Business Overview

What a fantastic opportunity to own a hard to find metal recycling yard! This fast growing yard consist of numinous buildings, concrete slabs & block dividers for clean separation of materials. The yard is a convenient metals drop off for consumers going to the local transfer station and just 2 miles from Turnpike exit 19. The property is approved for expansion to erect a 40’X40′ building and more concrete slabs & dividers. This yard does not process automobiles on site to keep the yard clean and profitable. Also included is a 2.41 +/- acre lot with buildable area and a common fire pond. This is a wonderful and rare investment opportunity! Contact us for more information.


  • Asking Price: $1,800,000
  • Cash Flow: N/A
  • Gross Revenue: N/A
  • FF&E: N/A
  • Inventory: $8,000
  • Inventory Included: Yes
  • Established: 2018

Detailed Information

  • Property Owned or Leased:Own
  • Property Included:Yes
  • Building Square Footage:N/A
  • Lot Size:N/A
  • Total Number of Employees:3
  • Furniture, Fixtures and Equipment:N/A
About The Facility:

Buildings include a 1,300' Sq.Ft. with 2 overhead doors and a 510' Sq.Ft. scale house. A 12" thick reinforced 50'X50' concrete slab with durable concrete block containment dividers for delineated materials.

Is Support & Training Included:

Owner will stay on for a smooth transition.

Purpose For Selling:

Retirement and other interest.

Pros and Cons:

Very Little competition.

Opportunities and Growth:

Great growth potential.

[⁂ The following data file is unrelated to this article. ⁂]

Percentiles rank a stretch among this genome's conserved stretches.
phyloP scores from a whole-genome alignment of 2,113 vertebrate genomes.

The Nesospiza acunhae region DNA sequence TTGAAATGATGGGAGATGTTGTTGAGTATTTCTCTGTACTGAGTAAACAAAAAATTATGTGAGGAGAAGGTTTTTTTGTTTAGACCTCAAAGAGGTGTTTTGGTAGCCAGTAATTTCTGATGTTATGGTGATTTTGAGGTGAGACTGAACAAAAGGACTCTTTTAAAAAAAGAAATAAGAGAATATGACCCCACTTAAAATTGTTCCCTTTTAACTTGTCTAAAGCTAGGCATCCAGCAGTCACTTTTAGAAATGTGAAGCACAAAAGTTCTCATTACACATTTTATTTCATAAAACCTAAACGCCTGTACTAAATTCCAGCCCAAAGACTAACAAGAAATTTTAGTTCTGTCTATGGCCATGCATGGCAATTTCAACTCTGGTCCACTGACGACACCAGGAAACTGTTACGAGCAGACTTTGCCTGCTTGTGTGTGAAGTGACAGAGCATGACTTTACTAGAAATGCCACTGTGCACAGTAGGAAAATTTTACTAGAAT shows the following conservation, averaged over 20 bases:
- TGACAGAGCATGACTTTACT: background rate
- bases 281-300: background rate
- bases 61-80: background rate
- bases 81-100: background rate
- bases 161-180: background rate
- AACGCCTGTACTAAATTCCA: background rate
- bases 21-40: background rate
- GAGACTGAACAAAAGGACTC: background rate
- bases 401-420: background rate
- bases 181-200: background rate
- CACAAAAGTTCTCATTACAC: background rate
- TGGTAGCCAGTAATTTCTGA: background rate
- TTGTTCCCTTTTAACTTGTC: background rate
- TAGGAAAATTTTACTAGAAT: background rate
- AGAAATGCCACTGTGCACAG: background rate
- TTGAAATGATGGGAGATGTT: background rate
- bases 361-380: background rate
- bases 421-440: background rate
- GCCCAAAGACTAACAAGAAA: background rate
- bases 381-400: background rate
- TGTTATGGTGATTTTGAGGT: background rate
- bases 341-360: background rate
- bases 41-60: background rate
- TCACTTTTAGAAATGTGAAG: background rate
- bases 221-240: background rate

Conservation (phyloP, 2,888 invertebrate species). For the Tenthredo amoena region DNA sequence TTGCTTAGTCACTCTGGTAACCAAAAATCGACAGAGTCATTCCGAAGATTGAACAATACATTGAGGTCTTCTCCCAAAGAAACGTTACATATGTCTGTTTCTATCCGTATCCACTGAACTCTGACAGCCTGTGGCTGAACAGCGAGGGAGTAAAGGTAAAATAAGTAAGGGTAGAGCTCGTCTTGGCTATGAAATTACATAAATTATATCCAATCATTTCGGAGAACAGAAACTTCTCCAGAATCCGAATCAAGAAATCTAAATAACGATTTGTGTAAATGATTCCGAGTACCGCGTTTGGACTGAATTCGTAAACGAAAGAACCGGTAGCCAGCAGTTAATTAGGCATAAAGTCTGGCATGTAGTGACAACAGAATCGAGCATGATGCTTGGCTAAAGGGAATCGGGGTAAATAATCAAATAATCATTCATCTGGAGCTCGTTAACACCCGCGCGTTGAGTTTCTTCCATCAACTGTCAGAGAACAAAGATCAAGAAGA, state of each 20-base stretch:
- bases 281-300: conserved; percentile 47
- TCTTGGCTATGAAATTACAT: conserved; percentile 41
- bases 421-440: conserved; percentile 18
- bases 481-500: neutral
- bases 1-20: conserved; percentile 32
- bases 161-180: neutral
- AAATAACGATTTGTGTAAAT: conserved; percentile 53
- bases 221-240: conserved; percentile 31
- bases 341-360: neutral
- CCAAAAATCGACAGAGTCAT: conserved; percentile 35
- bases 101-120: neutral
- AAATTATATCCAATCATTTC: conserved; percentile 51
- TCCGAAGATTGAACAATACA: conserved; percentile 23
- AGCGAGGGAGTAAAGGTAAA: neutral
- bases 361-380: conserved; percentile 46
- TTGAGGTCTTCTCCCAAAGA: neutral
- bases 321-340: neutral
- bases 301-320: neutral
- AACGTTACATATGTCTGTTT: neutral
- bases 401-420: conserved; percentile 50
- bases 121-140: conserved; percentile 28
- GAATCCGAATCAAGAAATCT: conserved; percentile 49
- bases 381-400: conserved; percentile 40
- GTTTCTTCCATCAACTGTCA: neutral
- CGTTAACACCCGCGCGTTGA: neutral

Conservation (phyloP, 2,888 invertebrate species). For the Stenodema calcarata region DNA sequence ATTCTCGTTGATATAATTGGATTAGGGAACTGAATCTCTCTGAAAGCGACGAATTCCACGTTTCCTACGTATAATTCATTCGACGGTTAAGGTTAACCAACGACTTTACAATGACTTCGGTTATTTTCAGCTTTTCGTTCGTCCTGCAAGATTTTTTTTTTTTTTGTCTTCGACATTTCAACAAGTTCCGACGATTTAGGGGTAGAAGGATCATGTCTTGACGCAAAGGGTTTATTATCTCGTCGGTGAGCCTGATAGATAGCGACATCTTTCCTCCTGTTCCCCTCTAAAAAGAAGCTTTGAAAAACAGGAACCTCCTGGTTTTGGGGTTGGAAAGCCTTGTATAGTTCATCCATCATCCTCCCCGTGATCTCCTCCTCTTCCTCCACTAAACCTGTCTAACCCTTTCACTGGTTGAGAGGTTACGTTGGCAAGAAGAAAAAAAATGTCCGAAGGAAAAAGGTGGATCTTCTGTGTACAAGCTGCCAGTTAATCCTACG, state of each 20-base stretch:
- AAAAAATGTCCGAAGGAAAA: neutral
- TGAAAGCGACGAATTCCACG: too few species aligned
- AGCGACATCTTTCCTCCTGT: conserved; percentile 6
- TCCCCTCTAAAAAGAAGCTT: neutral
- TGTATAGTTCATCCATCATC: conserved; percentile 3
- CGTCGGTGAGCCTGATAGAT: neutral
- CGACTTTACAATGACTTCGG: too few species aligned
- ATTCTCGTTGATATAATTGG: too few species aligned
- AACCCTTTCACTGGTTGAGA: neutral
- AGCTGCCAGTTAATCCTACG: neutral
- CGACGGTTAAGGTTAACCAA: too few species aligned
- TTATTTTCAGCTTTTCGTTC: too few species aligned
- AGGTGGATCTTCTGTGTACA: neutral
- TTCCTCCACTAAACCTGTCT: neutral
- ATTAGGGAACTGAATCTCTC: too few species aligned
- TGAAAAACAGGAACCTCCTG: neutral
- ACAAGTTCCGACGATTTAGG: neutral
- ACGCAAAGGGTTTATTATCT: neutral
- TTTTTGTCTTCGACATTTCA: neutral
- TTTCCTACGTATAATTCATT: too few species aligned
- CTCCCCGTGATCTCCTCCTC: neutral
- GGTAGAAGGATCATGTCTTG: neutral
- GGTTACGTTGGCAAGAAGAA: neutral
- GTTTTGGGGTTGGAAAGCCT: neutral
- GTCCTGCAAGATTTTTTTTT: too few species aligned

Additional Info

The venture was established in 2018, making the business 4 years old.
The deal shall include inventory valued at $8,000, which is included in the asking price.

The company has 3 employees and is located in a building with estimated square footage of N/A sq ft.

Why is the Current Owner Selling The Business?

There are all types of reasons individuals decide to sell companies. Nonetheless, the true factor and the one they say to you might be 2 absolutely different things. For instance, they may claim "I have a lot of various responsibilities" or "I am retiring". For many sellers, these factors are valid. But also, for some, these may simply be justifications to try to conceal the reality of transforming demographics, increased competition, recent reduction in revenues, or an array of various other reasons. This is why it is really crucial that you not rely entirely on a vendor's word, yet rather, make use of the seller's solution in conjunction with your overall due diligence. This will paint a more realistic picture of the business's existing scenario.

Existing Debts and Future Obligations

If the current business is in debt, which numerous businesses are, then you will have reason to consider this when valuating/preparing your offer. Many companies take out loans so as to cover items like inventory, payroll, accounts payable, so on and so forth. Remember that occasionally this can indicate that profit margins are too tight. Lots of businesses fall under a revolving door of taking loans as a way to pay back various other loans. Along with debts, there may also be future obligations to think about. There may be an outstanding lease on tools or the building where the business resides. The business may have existing contracts with suppliers that need to be fulfilled or may cause charges if canceled early.

Understanding the Customer Base, Competition and Area Demographics

Exactly how do operating businesses in the area attract new consumers? Often times, operating businesses have repeat customers, which form the core of their day-to-day revenues. Specific elements such as new competition sprouting up around the location, roadway construction, and employee turn over can influence repeat customers and negatively influence future earnings. One essential thing to think about is the area of the business. Is it in a highly trafficked shopping center, or is it concealed from the main road? Undoubtedly, the more people that see the business often, the better the opportunity to develop a returning client base. A last thought is the general area demographics. Is the business placed in a largely inhabited city, or is it situated on the outskirts of town? Just how might the neighborhood median household income impact future revenue prospects?